The kerfuffle over the two assaults committed by an employee of Representative Bill Pascrell (D-NJ-8) at a forum that he hosted continued today, with one of the two targets calling on Pascrell to fire the employee and apologize to both men involved.
Mark Kalinowski, head of the North New Jersey Tea Party Group, sent a Facebook message to his followers giving his narrative of the incident at an August 9 “forum for senior citizens” that Pascrell held in the Montclair Town Council chambers and reiterating a call he made last week for Pascrell to fire the field representative who attempted to eject him from the chamber, as she had earlier attempted to eject Republican challenger Roland Straten from the same meeting as it was beginning, ten minutes before.
The incident, according to separate accounts by Straten and Kalinowski, witness Patricia Kehlback (in an interview with Kalinowski), and Montclair Times reporter Terrence T. McDonald (in two separate accounts), happened this way: as the 2:00 p.m. meeting was about to begin, Straten appeared and started to distribute some flyers describing his position on the massive healthcare-reform bill passed last year. Straten sought to test the proposition that the meeting was a “non-political forum” and not a campaign event. Ann Mega, Pascrell’s field representative, approached him and said, “I don’t want you handing these out in here.” Straten politely explained that neither Mega nor anyone else could tell Straten, a resident of Montclair, when he may or may not enter the township’s building or what he may distribute there. In reply, Mega put both hands on his chest and started to push. Straten did not contest the point; he simply retreated out the nearest door, and then reentered the chamber by another door, handed out his flyers in an unobtrusive manner, and sat down to listen.
Ten minutes later–“just as Pascrell was starting to get warmed up,” according to Straten–Kalinowski entered with flyers of his own that were not campaign material from Straten or any other candidate, but were informational flyers alleging an ideological link between Pascrell and House Speaker Nancy Pelosi (D-CA-8). (Pelosi famously said last year that “we have to pass the [healthcare-reform] bill before you can see what’s in it.”) Mega approached Kalinowski just as she had Straten, even to initiating physical contact in exactly the same manner. Kalinowski’s response, however, was different: he shouted at Mega to “Take your hands off me!”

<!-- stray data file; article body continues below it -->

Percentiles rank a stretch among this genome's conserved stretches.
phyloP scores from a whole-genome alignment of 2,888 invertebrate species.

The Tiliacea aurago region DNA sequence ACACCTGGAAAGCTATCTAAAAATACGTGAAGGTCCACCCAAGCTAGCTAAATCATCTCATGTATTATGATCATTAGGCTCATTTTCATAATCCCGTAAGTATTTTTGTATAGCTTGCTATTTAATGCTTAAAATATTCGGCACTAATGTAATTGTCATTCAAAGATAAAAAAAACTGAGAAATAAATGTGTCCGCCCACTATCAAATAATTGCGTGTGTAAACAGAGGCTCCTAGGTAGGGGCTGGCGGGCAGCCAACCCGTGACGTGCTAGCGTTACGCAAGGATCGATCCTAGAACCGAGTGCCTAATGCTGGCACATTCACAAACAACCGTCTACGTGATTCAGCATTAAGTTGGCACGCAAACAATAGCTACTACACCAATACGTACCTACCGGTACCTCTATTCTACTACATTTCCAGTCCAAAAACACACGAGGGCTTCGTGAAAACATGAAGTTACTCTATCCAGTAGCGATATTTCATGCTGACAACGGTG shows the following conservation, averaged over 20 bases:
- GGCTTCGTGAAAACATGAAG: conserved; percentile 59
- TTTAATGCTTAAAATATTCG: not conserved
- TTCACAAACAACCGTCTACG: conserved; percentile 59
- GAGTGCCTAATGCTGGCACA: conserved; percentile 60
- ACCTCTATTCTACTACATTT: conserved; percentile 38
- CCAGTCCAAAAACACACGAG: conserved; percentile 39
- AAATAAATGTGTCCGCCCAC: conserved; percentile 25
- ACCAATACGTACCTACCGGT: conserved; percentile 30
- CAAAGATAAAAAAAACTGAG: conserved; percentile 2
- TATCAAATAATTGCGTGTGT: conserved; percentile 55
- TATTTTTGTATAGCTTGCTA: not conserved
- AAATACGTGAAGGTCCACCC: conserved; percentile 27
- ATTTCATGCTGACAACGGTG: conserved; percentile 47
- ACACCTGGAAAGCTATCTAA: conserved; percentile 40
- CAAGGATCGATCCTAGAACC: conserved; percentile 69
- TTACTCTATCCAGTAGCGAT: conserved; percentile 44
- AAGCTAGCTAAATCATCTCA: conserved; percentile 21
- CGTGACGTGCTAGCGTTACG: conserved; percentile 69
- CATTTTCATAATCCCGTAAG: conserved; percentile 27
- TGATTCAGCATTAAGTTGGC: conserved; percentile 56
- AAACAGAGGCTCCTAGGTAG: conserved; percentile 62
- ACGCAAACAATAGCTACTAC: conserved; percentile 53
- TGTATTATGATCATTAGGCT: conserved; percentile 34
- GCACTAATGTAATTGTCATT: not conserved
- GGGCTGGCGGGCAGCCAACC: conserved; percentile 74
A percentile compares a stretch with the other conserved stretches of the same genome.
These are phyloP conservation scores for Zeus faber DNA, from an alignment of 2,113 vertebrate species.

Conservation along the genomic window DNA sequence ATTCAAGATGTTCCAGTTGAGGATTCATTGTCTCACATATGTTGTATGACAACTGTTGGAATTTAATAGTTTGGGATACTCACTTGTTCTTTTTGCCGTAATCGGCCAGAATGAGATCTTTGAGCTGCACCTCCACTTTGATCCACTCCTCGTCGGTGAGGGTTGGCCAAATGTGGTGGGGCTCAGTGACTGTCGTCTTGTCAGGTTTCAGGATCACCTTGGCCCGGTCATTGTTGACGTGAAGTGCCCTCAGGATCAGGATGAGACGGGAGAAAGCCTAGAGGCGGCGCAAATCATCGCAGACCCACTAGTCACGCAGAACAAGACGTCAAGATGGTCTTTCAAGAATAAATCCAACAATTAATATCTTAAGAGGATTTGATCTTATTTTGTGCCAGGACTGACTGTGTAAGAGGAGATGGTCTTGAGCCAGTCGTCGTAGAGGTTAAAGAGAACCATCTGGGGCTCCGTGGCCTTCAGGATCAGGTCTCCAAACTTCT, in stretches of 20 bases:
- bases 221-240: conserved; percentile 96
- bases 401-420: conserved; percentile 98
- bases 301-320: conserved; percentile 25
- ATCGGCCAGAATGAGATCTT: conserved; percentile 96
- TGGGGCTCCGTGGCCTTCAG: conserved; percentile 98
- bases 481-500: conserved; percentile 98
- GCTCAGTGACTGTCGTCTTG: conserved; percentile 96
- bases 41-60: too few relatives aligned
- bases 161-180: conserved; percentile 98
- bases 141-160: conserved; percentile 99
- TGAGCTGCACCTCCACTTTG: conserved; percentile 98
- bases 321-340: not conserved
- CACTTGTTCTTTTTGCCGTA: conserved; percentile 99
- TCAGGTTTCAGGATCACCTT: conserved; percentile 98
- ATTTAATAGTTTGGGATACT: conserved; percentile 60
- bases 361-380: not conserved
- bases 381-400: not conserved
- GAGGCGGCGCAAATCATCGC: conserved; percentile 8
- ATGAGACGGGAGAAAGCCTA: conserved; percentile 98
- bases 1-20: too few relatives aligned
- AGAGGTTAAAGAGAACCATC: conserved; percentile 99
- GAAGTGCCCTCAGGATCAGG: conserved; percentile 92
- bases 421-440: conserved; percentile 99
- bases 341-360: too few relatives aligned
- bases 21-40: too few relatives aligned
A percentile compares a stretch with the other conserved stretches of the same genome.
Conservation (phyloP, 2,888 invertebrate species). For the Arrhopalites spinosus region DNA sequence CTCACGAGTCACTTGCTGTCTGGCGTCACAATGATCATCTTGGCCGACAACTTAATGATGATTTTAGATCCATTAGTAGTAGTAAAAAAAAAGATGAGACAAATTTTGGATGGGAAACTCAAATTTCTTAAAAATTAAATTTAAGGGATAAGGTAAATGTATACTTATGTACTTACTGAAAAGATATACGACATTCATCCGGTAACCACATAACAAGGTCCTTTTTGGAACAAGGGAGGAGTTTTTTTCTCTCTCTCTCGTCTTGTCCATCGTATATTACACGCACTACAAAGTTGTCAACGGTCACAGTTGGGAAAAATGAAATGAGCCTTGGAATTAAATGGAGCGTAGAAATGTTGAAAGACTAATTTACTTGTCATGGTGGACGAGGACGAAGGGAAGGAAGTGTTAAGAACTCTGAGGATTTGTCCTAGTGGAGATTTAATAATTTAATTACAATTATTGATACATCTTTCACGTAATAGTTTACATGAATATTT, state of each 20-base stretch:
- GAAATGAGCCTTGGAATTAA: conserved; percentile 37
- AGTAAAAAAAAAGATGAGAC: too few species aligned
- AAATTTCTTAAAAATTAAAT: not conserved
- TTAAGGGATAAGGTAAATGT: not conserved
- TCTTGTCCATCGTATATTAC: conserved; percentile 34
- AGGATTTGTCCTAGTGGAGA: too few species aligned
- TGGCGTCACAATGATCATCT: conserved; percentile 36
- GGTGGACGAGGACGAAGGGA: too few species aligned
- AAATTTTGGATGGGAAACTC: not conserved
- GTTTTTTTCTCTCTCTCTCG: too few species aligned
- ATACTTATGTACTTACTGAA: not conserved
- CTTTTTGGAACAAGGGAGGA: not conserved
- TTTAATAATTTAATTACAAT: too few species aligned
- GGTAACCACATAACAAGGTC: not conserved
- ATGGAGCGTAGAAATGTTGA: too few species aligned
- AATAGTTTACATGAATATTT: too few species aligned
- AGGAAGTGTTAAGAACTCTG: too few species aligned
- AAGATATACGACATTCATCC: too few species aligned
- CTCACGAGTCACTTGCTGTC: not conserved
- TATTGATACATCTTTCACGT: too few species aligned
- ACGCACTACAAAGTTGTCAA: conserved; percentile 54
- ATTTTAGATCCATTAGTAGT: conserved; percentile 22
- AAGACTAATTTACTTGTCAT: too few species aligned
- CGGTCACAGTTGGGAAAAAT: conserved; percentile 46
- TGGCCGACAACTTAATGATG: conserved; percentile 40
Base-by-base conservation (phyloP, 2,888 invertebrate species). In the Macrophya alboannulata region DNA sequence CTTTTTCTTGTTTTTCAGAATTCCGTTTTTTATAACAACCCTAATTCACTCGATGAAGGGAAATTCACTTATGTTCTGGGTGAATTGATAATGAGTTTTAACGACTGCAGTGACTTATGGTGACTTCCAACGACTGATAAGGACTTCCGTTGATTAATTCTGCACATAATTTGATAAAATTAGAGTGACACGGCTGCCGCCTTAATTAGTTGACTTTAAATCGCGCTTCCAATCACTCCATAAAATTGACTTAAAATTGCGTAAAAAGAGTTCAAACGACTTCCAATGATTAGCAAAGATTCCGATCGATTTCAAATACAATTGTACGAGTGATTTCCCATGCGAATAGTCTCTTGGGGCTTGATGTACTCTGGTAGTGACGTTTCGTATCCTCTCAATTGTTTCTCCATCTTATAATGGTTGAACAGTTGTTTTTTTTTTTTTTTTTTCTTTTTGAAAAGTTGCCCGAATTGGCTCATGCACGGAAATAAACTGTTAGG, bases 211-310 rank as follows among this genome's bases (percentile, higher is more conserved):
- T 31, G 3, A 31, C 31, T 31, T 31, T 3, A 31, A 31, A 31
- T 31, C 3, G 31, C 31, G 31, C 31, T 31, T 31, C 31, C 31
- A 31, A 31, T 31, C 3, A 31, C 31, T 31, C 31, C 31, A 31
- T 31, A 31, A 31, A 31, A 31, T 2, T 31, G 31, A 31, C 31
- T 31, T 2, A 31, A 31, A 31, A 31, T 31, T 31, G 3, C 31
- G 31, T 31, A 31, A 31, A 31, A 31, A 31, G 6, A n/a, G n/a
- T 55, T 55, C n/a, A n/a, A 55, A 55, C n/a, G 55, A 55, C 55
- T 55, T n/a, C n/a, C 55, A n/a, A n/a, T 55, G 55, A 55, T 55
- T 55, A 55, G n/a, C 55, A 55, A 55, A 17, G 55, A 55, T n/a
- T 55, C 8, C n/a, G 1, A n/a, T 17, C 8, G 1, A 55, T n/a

In reply, Pascrell–according to Kalinowski, who claims to have video of the incident–shouted from the podium, “Do you have a problem?”, “You don’t talk to a lady that way!” and similar pleasantries. Kalinowski said that he indeed did have a problem: that the venue was not a private building, that the meeting was open to the public and paid for by taxpayers (specifically out of Pascrell’s Membership Representational Allowance, which also covers franked mail), that Kalinowski had every right to appear and to hand out flyers, and that no member of Pascrell’s staff had the right to lay hands on him, as Mega had done. Pascrell simply said, “We’re having a meeting here” and refused to apologize for, or even acknowledge, Mega’s behavior nor to comment on its appropriateness. (Kalinowski did not leave, either. As Straten later wrote his own followers, Kalinowski handed out the rest of his flyers and sat down to listen.)
According to McDonald, the response of Pascrell’s staff has been to deny that any physical contact occurred, this although several witnesses, most of whom are willing to use their names, have attested to it. But neither does Pascrell’s staff deny that at least one confrontation occurred.
Though Kalinowski continues to press the matter, Straten does not. Both men have taken pains to deny any coordination or collaboration between them. Kalinowski does not even mention Straten’s name in his latest Facebook and blog posts, perhaps to convey that it doesn’t matter who the other person was. Straten has never wanted to score any point other than to accuse Pascrell and the town officials of hypocrisy by refusing to admit that the forum was a Pascrell campaign event in all but name, while, however, applying rules appropriate to a campaign event to govern people’s behavior at that event.
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